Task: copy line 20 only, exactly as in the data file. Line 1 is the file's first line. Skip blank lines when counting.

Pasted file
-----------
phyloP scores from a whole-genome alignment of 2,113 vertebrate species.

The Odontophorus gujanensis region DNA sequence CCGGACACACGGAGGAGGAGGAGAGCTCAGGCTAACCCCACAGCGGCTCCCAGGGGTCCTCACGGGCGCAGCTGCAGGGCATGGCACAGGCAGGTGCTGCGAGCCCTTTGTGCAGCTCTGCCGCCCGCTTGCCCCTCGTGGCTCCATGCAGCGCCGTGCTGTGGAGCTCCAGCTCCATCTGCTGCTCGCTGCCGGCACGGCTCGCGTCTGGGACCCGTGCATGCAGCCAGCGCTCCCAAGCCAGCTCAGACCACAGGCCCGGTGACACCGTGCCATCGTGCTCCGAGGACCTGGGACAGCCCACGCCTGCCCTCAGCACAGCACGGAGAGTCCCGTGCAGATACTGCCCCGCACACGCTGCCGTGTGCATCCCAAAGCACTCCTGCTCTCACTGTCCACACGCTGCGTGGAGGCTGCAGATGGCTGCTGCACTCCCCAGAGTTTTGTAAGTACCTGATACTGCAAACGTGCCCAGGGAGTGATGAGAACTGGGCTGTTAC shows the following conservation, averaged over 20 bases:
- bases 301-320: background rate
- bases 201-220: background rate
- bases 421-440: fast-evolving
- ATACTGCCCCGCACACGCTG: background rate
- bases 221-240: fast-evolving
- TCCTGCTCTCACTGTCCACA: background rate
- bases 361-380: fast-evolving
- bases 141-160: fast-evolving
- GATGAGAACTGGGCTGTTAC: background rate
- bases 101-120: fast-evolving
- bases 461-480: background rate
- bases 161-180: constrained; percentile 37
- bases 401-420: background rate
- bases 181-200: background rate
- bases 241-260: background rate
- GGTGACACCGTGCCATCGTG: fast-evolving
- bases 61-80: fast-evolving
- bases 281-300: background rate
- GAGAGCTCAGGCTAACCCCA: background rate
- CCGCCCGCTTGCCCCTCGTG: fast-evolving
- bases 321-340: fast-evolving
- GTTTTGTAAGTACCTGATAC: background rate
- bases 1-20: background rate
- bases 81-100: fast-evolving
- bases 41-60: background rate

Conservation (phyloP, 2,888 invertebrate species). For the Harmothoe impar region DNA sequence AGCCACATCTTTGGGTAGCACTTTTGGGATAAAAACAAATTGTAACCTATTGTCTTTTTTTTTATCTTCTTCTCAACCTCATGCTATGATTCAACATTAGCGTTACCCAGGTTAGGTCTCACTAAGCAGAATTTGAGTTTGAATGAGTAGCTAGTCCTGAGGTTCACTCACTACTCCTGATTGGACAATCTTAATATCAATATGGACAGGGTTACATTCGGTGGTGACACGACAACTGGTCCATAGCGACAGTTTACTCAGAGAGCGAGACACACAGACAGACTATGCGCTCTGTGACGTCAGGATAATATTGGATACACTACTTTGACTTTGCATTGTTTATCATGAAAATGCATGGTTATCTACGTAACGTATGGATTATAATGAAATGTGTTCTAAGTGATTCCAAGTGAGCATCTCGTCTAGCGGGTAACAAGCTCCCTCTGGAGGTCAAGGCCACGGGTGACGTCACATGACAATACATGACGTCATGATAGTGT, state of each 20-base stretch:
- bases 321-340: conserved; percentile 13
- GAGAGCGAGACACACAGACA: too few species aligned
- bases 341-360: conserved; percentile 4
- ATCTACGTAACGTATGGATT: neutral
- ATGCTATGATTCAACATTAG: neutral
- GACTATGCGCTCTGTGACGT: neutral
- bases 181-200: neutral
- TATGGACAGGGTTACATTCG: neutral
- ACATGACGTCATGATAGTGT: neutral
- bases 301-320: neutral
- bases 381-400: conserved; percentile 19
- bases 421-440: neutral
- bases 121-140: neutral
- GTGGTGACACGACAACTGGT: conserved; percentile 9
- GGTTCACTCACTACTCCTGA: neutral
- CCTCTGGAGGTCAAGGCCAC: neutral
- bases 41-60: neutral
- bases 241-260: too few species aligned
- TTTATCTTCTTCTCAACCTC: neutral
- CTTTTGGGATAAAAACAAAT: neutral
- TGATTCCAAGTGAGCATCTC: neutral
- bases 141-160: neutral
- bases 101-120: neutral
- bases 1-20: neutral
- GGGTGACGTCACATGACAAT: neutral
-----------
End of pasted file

- bases 281-300: background rate